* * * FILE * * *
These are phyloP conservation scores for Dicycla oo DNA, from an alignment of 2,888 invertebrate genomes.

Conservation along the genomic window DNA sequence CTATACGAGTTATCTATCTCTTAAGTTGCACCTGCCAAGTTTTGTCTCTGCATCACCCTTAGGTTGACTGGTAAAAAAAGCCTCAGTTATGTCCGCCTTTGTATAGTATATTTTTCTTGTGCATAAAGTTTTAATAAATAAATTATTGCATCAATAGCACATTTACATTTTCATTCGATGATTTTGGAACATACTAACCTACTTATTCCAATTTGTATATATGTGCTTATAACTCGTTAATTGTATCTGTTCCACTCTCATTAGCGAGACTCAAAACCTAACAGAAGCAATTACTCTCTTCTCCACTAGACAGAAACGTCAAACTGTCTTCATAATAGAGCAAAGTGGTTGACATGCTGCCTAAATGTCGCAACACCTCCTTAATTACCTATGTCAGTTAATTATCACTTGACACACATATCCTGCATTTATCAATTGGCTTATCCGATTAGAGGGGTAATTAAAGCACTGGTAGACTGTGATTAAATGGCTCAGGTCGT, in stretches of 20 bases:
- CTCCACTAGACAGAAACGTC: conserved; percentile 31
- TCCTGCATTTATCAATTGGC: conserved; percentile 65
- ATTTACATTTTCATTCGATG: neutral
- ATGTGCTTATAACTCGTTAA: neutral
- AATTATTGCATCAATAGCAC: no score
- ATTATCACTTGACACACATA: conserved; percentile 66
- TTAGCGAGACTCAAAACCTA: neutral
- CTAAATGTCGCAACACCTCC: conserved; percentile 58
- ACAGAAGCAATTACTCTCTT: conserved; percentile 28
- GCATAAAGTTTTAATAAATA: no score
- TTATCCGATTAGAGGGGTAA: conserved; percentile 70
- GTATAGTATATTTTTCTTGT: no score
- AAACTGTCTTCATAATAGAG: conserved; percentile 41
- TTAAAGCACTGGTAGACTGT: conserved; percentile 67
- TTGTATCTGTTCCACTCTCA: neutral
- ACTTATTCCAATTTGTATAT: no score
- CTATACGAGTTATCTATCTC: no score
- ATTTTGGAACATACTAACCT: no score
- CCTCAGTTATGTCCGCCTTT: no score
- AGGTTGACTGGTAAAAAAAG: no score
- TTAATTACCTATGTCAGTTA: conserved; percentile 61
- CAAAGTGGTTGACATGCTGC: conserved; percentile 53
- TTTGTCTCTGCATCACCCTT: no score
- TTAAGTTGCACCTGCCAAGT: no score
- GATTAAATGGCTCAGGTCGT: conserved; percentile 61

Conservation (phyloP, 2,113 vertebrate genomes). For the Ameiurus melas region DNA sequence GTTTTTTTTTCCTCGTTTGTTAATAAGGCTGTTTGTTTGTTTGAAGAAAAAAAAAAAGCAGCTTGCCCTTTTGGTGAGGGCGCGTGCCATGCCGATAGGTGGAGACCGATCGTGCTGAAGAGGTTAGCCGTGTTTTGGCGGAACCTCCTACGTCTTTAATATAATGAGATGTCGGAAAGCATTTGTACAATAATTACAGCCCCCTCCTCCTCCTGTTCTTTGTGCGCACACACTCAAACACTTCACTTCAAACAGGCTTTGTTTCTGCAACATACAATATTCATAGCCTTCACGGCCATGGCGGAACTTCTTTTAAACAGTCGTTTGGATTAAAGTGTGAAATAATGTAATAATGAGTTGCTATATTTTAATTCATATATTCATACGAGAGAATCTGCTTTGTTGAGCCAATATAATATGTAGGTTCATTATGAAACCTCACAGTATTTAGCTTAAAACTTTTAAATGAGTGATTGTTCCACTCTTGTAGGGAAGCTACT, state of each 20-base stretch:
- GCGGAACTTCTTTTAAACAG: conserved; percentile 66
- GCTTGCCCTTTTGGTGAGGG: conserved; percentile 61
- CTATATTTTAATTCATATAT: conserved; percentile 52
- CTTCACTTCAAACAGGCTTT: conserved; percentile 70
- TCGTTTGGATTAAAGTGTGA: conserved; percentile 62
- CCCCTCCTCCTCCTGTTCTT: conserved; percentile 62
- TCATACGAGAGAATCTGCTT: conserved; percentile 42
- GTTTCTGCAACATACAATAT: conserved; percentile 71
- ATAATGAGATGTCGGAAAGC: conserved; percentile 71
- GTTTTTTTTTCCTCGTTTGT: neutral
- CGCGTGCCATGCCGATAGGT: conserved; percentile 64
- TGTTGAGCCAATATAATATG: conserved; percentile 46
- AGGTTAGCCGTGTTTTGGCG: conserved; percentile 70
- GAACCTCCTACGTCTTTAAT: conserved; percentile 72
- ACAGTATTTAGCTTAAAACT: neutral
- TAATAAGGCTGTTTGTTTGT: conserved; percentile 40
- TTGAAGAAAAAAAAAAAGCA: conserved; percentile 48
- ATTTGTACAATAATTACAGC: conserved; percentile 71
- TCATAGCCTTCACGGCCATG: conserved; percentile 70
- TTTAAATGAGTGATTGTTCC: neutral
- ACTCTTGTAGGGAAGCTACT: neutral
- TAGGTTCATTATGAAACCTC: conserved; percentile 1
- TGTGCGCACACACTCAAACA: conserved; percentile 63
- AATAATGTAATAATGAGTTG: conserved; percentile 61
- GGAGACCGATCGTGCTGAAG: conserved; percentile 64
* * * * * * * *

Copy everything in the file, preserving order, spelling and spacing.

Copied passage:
These are phyloP conservation scores for Dicycla oo DNA, from an alignment of 2,888 invertebrate genomes.

Conservation along the genomic window DNA sequence CTATACGAGTTATCTATCTCTTAAGTTGCACCTGCCAAGTTTTGTCTCTGCATCACCCTTAGGTTGACTGGTAAAAAAAGCCTCAGTTATGTCCGCCTTTGTATAGTATATTTTTCTTGTGCATAAAGTTTTAATAAATAAATTATTGCATCAATAGCACATTTACATTTTCATTCGATGATTTTGGAACATACTAACCTACTTATTCCAATTTGTATATATGTGCTTATAACTCGTTAATTGTATCTGTTCCACTCTCATTAGCGAGACTCAAAACCTAACAGAAGCAATTACTCTCTTCTCCACTAGACAGAAACGTCAAACTGTCTTCATAATAGAGCAAAGTGGTTGACATGCTGCCTAAATGTCGCAACACCTCCTTAATTACCTATGTCAGTTAATTATCACTTGACACACATATCCTGCATTTATCAATTGGCTTATCCGATTAGAGGGGTAATTAAAGCACTGGTAGACTGTGATTAAATGGCTCAGGTCGT, in stretches of 20 bases:
- CTCCACTAGACAGAAACGTC: conserved; percentile 31
- TCCTGCATTTATCAATTGGC: conserved; percentile 65
- ATTTACATTTTCATTCGATG: neutral
- ATGTGCTTATAACTCGTTAA: neutral
- AATTATTGCATCAATAGCAC: no score
- ATTATCACTTGACACACATA: conserved; percentile 66
- TTAGCGAGACTCAAAACCTA: neutral
- CTAAATGTCGCAACACCTCC: conserved; percentile 58
- ACAGAAGCAATTACTCTCTT: conserved; percentile 28
- GCATAAAGTTTTAATAAATA: no score
- TTATCCGATTAGAGGGGTAA: conserved; percentile 70
- GTATAGTATATTTTTCTTGT: no score
- AAACTGTCTTCATAATAGAG: conserved; percentile 41
- TTAAAGCACTGGTAGACTGT: conserved; percentile 67
- TTGTATCTGTTCCACTCTCA: neutral
- ACTTATTCCAATTTGTATAT: no score
- CTATACGAGTTATCTATCTC: no score
- ATTTTGGAACATACTAACCT: no score
- CCTCAGTTATGTCCGCCTTT: no score
- AGGTTGACTGGTAAAAAAAG: no score
- TTAATTACCTATGTCAGTTA: conserved; percentile 61
- CAAAGTGGTTGACATGCTGC: conserved; percentile 53
- TTTGTCTCTGCATCACCCTT: no score
- TTAAGTTGCACCTGCCAAGT: no score
- GATTAAATGGCTCAGGTCGT: conserved; percentile 61

Conservation (phyloP, 2,113 vertebrate genomes). For the Ameiurus melas region DNA sequence GTTTTTTTTTCCTCGTTTGTTAATAAGGCTGTTTGTTTGTTTGAAGAAAAAAAAAAAGCAGCTTGCCCTTTTGGTGAGGGCGCGTGCCATGCCGATAGGTGGAGACCGATCGTGCTGAAGAGGTTAGCCGTGTTTTGGCGGAACCTCCTACGTCTTTAATATAATGAGATGTCGGAAAGCATTTGTACAATAATTACAGCCCCCTCCTCCTCCTGTTCTTTGTGCGCACACACTCAAACACTTCACTTCAAACAGGCTTTGTTTCTGCAACATACAATATTCATAGCCTTCACGGCCATGGCGGAACTTCTTTTAAACAGTCGTTTGGATTAAAGTGTGAAATAATGTAATAATGAGTTGCTATATTTTAATTCATATATTCATACGAGAGAATCTGCTTTGTTGAGCCAATATAATATGTAGGTTCATTATGAAACCTCACAGTATTTAGCTTAAAACTTTTAAATGAGTGATTGTTCCACTCTTGTAGGGAAGCTACT, state of each 20-base stretch:
- GCGGAACTTCTTTTAAACAG: conserved; percentile 66
- GCTTGCCCTTTTGGTGAGGG: conserved; percentile 61
- CTATATTTTAATTCATATAT: conserved; percentile 52
- CTTCACTTCAAACAGGCTTT: conserved; percentile 70
- TCGTTTGGATTAAAGTGTGA: conserved; percentile 62
- CCCCTCCTCCTCCTGTTCTT: conserved; percentile 62
- TCATACGAGAGAATCTGCTT: conserved; percentile 42
- GTTTCTGCAACATACAATAT: conserved; percentile 71
- ATAATGAGATGTCGGAAAGC: conserved; percentile 71
- GTTTTTTTTTCCTCGTTTGT: neutral
- CGCGTGCCATGCCGATAGGT: conserved; percentile 64
- TGTTGAGCCAATATAATATG: conserved; percentile 46
- AGGTTAGCCGTGTTTTGGCG: conserved; percentile 70
- GAACCTCCTACGTCTTTAAT: conserved; percentile 72
- ACAGTATTTAGCTTAAAACT: neutral
- TAATAAGGCTGTTTGTTTGT: conserved; percentile 40
- TTGAAGAAAAAAAAAAAGCA: conserved; percentile 48
- ATTTGTACAATAATTACAGC: conserved; percentile 71
- TCATAGCCTTCACGGCCATG: conserved; percentile 70
- TTTAAATGAGTGATTGTTCC: neutral
- ACTCTTGTAGGGAAGCTACT: neutral
- TAGGTTCATTATGAAACCTC: conserved; percentile 1
- TGTGCGCACACACTCAAACA: conserved; percentile 63
- AATAATGTAATAATGAGTTG: conserved; percentile 61
- GGAGACCGATCGTGCTGAAG: conserved; percentile 64